How Does Farmland Retirement Affect Rural Counties?
The Conservation Reserve Program (CRP) offers incentives for producers and landowners to voluntarily retire highly erodible and other environmentally sensitive cropland from production for 10-15 years. Retired land is planted to grasses, trees, and other cover, thereby reducing erosion and water pollution and nurturing wildlife. In exchange, producers receive annual rental payments and cost-share assistance. Approximately 34 million acres are currently enrolled in the CRP.
The program’s benefits to the environment, CRP participants, and other crop farmers (through less output and higher prices) have made it a recurring focus of farm program legislation. However, the CRP’s effect on farm communities has been a concern. Enrollment in CRP could weaken demand for farm inputs and agricultural marketing services, and many rural economies depend on such ancillary services, especially in the Plains where the CRP is prevalent (see “One in Five Rural Counties Depends on Farming”).
While anecdotal evidence suggests that the CRP has negatively affected some rural communities, recent ERS research indicates that, in the aggregate, impacts have been limited. High CRP enrollment did not have a statistically significant adverse effect on population trends in farm counties across the U.S. And while CRP enrollment was associated with some job loss in rural counties between 1986 and 1992 (the years immediately following the program’s introduction), this negative relationship did not persist throughout the 1990s. Further, ERS research uncovered no statistically significant evidence that CRP participation encourages absentee ownership or that high levels of CRP participation affected local government services or tax burdens in a systematic way.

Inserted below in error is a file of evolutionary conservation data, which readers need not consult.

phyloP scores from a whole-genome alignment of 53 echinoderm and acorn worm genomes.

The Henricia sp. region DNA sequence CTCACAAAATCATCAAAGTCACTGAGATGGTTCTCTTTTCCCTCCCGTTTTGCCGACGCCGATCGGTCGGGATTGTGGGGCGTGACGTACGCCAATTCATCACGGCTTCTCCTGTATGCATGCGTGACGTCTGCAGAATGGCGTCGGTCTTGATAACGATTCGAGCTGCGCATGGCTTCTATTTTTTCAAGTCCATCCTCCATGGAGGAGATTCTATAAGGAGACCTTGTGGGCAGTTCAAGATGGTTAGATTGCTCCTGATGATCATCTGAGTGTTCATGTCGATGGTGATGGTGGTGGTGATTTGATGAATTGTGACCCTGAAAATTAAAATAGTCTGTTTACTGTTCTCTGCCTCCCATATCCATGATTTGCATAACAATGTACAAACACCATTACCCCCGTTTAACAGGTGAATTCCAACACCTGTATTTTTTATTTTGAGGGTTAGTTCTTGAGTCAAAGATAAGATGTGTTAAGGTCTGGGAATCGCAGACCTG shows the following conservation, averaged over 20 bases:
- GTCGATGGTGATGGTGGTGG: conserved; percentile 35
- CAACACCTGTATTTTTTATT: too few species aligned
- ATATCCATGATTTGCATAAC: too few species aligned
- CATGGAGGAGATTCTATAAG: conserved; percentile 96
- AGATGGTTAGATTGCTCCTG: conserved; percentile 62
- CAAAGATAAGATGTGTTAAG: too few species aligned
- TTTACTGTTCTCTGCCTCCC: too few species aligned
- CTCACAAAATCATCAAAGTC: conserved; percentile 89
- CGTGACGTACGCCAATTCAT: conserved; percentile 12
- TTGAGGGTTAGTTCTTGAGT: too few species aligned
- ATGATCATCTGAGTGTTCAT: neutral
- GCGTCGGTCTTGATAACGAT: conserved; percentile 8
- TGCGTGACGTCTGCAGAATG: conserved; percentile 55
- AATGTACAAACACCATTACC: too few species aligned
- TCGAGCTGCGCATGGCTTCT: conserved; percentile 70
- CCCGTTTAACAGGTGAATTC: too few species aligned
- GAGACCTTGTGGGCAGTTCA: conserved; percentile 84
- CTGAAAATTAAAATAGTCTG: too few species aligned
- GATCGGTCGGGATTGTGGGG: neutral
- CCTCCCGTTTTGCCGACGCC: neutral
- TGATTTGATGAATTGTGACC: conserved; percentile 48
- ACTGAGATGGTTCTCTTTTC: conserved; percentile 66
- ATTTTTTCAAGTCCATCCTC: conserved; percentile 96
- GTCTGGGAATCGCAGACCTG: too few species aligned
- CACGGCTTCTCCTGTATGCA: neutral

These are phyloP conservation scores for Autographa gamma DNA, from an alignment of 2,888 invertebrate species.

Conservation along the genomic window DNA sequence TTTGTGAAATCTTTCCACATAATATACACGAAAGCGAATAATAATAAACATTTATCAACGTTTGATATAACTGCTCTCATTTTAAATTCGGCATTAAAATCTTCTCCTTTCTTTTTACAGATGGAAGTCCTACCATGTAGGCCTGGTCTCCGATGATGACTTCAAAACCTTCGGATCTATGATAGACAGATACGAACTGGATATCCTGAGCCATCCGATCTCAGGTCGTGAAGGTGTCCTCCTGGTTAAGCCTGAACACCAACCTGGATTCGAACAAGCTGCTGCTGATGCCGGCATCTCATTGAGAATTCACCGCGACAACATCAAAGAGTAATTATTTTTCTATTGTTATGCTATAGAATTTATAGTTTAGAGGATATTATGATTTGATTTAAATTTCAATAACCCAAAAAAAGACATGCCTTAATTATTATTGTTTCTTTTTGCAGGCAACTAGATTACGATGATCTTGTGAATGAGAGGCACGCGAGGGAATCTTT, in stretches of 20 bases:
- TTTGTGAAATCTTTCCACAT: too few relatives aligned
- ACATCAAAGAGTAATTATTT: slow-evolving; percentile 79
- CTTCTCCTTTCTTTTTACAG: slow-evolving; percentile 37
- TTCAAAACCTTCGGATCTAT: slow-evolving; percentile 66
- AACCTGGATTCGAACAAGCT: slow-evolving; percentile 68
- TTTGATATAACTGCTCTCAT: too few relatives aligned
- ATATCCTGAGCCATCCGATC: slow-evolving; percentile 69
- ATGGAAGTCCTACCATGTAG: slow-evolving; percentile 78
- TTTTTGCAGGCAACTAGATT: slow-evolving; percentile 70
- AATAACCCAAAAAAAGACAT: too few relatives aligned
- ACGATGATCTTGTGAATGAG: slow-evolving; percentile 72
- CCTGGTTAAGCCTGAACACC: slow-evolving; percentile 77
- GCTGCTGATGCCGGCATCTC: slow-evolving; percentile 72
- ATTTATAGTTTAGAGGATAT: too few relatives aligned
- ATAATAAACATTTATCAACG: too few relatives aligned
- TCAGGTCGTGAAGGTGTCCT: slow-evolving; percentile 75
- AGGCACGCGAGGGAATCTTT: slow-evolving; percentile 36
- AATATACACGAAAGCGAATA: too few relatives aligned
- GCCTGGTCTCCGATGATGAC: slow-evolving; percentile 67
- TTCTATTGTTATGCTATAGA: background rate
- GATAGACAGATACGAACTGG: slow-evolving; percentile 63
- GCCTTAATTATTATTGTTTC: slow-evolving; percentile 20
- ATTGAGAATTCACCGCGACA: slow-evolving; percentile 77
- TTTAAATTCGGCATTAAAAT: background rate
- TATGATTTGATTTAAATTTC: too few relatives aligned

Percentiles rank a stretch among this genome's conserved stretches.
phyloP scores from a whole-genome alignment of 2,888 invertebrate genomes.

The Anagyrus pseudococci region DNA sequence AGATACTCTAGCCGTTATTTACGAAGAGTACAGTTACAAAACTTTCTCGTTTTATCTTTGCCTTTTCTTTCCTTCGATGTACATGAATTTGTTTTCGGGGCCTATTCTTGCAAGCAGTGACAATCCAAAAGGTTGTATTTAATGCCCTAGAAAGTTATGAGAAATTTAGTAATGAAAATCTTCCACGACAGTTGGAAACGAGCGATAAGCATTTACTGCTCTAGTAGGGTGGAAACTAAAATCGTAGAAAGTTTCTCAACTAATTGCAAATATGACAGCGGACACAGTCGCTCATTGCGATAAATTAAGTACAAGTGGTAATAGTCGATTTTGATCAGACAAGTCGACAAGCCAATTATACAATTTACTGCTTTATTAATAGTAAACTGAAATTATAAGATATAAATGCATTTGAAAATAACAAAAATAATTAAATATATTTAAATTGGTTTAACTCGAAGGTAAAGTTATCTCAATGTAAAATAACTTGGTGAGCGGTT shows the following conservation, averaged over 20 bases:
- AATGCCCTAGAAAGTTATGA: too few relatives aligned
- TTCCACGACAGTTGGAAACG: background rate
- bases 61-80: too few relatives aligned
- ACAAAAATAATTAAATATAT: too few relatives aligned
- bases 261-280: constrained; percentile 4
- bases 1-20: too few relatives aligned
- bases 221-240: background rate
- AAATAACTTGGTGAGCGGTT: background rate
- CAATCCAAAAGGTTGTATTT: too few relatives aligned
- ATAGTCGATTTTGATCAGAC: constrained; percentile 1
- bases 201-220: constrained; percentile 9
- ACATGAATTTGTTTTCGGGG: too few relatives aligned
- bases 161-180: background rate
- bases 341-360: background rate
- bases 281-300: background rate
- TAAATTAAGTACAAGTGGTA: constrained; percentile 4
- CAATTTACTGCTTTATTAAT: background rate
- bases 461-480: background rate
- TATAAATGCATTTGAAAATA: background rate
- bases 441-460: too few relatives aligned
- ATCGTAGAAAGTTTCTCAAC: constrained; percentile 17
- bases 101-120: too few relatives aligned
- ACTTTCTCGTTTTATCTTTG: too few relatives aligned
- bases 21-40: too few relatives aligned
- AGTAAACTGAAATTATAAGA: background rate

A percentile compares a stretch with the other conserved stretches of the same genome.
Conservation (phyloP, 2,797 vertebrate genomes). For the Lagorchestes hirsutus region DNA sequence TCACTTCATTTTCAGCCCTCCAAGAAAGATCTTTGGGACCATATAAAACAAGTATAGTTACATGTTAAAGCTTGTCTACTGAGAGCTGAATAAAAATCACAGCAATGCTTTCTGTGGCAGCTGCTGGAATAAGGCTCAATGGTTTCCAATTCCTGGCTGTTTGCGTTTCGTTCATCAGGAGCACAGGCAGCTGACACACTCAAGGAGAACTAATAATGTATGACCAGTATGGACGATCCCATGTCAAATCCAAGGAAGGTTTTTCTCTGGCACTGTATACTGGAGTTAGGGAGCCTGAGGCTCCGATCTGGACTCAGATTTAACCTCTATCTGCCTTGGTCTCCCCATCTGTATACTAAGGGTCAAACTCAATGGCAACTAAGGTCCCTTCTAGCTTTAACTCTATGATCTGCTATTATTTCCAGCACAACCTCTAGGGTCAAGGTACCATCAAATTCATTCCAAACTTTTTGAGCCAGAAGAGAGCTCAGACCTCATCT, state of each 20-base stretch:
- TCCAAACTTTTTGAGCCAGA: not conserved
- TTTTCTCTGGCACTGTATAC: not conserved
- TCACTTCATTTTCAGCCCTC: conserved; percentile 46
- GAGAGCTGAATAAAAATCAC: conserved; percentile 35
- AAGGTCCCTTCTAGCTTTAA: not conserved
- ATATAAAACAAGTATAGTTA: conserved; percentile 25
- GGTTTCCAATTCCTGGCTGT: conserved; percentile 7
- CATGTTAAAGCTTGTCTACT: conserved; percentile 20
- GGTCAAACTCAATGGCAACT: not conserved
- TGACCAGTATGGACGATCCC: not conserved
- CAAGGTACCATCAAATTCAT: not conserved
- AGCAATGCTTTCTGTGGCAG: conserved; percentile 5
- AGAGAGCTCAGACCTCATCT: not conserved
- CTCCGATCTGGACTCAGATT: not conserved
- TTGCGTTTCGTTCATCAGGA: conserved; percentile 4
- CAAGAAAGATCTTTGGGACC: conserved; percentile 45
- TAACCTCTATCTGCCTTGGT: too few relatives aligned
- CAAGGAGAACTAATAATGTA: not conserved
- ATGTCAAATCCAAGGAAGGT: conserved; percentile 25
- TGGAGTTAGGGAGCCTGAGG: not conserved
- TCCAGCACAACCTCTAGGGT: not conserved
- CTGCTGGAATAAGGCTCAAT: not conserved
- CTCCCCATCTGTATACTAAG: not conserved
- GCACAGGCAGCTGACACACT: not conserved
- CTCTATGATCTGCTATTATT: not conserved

CRP participants can enroll either all (whole-farm) or part (partial-farm) of their eligible acreage, which has raised questions about how this choice affects the neighboring community. For both whole- and partial-farm participation, CRP was associated with slower job growth in the short term, but had no longer-term effect on the community. Whole- and partial-farm enrollment had different effects on the number of beginning farmers, who typically rent the land they farm. Whole-farm enrollments had negative impacts on the number of beginning farmers, while partial-farm enrollments had a positive impact.
This article is drawn from...
Conservation Programs, by Roger Claassen, USDA, Economic Research Service, April 2014